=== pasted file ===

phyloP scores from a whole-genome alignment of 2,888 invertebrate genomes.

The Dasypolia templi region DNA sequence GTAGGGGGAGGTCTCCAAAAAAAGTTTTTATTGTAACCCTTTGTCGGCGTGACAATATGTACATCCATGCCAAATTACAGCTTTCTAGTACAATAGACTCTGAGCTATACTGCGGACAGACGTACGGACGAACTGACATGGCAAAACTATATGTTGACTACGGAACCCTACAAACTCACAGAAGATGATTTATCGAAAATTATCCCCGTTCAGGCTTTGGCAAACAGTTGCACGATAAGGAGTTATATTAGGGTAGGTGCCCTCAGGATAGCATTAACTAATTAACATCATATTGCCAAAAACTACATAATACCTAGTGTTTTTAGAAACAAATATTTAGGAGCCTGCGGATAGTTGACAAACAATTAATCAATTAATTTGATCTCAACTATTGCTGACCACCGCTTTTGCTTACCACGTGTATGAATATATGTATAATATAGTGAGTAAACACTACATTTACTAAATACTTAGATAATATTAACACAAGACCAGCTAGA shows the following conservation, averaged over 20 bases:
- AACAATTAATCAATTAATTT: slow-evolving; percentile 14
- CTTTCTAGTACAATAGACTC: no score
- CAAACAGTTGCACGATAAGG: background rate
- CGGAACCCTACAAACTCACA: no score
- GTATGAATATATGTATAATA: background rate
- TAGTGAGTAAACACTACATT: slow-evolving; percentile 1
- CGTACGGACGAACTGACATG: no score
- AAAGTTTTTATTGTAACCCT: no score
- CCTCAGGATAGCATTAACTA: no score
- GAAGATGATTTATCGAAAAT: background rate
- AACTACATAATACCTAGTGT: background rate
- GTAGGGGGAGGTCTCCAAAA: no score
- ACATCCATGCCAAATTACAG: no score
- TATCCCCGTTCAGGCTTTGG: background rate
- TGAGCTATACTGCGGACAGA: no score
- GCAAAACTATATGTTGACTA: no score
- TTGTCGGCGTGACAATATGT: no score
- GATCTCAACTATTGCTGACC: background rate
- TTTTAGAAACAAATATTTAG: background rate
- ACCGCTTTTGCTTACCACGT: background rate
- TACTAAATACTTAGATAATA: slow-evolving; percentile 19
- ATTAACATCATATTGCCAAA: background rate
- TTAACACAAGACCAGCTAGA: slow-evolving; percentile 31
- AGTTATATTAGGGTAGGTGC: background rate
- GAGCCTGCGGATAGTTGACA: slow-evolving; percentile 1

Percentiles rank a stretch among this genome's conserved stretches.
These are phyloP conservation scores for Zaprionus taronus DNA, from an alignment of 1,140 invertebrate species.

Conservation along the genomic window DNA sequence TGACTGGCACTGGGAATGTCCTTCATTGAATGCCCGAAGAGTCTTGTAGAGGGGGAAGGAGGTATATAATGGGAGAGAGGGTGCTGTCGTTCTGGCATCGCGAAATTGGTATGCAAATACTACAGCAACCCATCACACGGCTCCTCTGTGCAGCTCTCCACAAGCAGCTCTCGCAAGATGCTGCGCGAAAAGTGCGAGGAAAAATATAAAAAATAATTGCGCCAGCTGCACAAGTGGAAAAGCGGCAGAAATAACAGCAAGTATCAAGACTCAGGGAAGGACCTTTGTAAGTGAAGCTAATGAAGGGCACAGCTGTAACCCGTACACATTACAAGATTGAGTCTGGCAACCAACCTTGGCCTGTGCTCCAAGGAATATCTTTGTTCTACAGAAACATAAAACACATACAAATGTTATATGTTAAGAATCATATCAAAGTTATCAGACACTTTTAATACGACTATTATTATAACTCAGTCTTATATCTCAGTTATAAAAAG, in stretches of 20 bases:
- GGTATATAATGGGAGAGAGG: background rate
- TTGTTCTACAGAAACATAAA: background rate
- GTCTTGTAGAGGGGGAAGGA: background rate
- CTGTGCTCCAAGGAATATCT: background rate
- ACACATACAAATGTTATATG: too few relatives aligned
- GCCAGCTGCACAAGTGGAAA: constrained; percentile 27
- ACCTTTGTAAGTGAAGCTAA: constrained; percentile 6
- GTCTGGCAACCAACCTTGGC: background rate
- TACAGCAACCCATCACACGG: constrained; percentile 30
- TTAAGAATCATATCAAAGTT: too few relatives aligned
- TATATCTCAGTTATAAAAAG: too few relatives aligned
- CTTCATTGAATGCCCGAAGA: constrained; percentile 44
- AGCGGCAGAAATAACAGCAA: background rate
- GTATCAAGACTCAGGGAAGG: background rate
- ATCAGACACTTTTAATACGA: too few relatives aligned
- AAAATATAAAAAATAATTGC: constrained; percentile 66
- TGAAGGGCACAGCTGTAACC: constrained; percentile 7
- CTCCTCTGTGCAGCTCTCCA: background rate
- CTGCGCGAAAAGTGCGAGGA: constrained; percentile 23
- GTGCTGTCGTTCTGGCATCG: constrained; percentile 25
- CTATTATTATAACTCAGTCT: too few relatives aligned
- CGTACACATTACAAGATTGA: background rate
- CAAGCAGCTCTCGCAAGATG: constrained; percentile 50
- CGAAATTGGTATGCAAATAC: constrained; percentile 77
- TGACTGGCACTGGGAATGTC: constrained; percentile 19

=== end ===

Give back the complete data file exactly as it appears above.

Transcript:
phyloP scores from a whole-genome alignment of 2,888 invertebrate genomes.

The Dasypolia templi region DNA sequence GTAGGGGGAGGTCTCCAAAAAAAGTTTTTATTGTAACCCTTTGTCGGCGTGACAATATGTACATCCATGCCAAATTACAGCTTTCTAGTACAATAGACTCTGAGCTATACTGCGGACAGACGTACGGACGAACTGACATGGCAAAACTATATGTTGACTACGGAACCCTACAAACTCACAGAAGATGATTTATCGAAAATTATCCCCGTTCAGGCTTTGGCAAACAGTTGCACGATAAGGAGTTATATTAGGGTAGGTGCCCTCAGGATAGCATTAACTAATTAACATCATATTGCCAAAAACTACATAATACCTAGTGTTTTTAGAAACAAATATTTAGGAGCCTGCGGATAGTTGACAAACAATTAATCAATTAATTTGATCTCAACTATTGCTGACCACCGCTTTTGCTTACCACGTGTATGAATATATGTATAATATAGTGAGTAAACACTACATTTACTAAATACTTAGATAATATTAACACAAGACCAGCTAGA shows the following conservation, averaged over 20 bases:
- AACAATTAATCAATTAATTT: slow-evolving; percentile 14
- CTTTCTAGTACAATAGACTC: no score
- CAAACAGTTGCACGATAAGG: background rate
- CGGAACCCTACAAACTCACA: no score
- GTATGAATATATGTATAATA: background rate
- TAGTGAGTAAACACTACATT: slow-evolving; percentile 1
- CGTACGGACGAACTGACATG: no score
- AAAGTTTTTATTGTAACCCT: no score
- CCTCAGGATAGCATTAACTA: no score
- GAAGATGATTTATCGAAAAT: background rate
- AACTACATAATACCTAGTGT: background rate
- GTAGGGGGAGGTCTCCAAAA: no score
- ACATCCATGCCAAATTACAG: no score
- TATCCCCGTTCAGGCTTTGG: background rate
- TGAGCTATACTGCGGACAGA: no score
- GCAAAACTATATGTTGACTA: no score
- TTGTCGGCGTGACAATATGT: no score
- GATCTCAACTATTGCTGACC: background rate
- TTTTAGAAACAAATATTTAG: background rate
- ACCGCTTTTGCTTACCACGT: background rate
- TACTAAATACTTAGATAATA: slow-evolving; percentile 19
- ATTAACATCATATTGCCAAA: background rate
- TTAACACAAGACCAGCTAGA: slow-evolving; percentile 31
- AGTTATATTAGGGTAGGTGC: background rate
- GAGCCTGCGGATAGTTGACA: slow-evolving; percentile 1

Percentiles rank a stretch among this genome's conserved stretches.
These are phyloP conservation scores for Zaprionus taronus DNA, from an alignment of 1,140 invertebrate species.

Conservation along the genomic window DNA sequence TGACTGGCACTGGGAATGTCCTTCATTGAATGCCCGAAGAGTCTTGTAGAGGGGGAAGGAGGTATATAATGGGAGAGAGGGTGCTGTCGTTCTGGCATCGCGAAATTGGTATGCAAATACTACAGCAACCCATCACACGGCTCCTCTGTGCAGCTCTCCACAAGCAGCTCTCGCAAGATGCTGCGCGAAAAGTGCGAGGAAAAATATAAAAAATAATTGCGCCAGCTGCACAAGTGGAAAAGCGGCAGAAATAACAGCAAGTATCAAGACTCAGGGAAGGACCTTTGTAAGTGAAGCTAATGAAGGGCACAGCTGTAACCCGTACACATTACAAGATTGAGTCTGGCAACCAACCTTGGCCTGTGCTCCAAGGAATATCTTTGTTCTACAGAAACATAAAACACATACAAATGTTATATGTTAAGAATCATATCAAAGTTATCAGACACTTTTAATACGACTATTATTATAACTCAGTCTTATATCTCAGTTATAAAAAG, in stretches of 20 bases:
- GGTATATAATGGGAGAGAGG: background rate
- TTGTTCTACAGAAACATAAA: background rate
- GTCTTGTAGAGGGGGAAGGA: background rate
- CTGTGCTCCAAGGAATATCT: background rate
- ACACATACAAATGTTATATG: too few relatives aligned
- GCCAGCTGCACAAGTGGAAA: constrained; percentile 27
- ACCTTTGTAAGTGAAGCTAA: constrained; percentile 6
- GTCTGGCAACCAACCTTGGC: background rate
- TACAGCAACCCATCACACGG: constrained; percentile 30
- TTAAGAATCATATCAAAGTT: too few relatives aligned
- TATATCTCAGTTATAAAAAG: too few relatives aligned
- CTTCATTGAATGCCCGAAGA: constrained; percentile 44
- AGCGGCAGAAATAACAGCAA: background rate
- GTATCAAGACTCAGGGAAGG: background rate
- ATCAGACACTTTTAATACGA: too few relatives aligned
- AAAATATAAAAAATAATTGC: constrained; percentile 66
- TGAAGGGCACAGCTGTAACC: constrained; percentile 7
- CTCCTCTGTGCAGCTCTCCA: background rate
- CTGCGCGAAAAGTGCGAGGA: constrained; percentile 23
- GTGCTGTCGTTCTGGCATCG: constrained; percentile 25
- CTATTATTATAACTCAGTCT: too few relatives aligned
- CGTACACATTACAAGATTGA: background rate
- CAAGCAGCTCTCGCAAGATG: constrained; percentile 50
- CGAAATTGGTATGCAAATAC: constrained; percentile 77
- TGACTGGCACTGGGAATGTC: constrained; percentile 19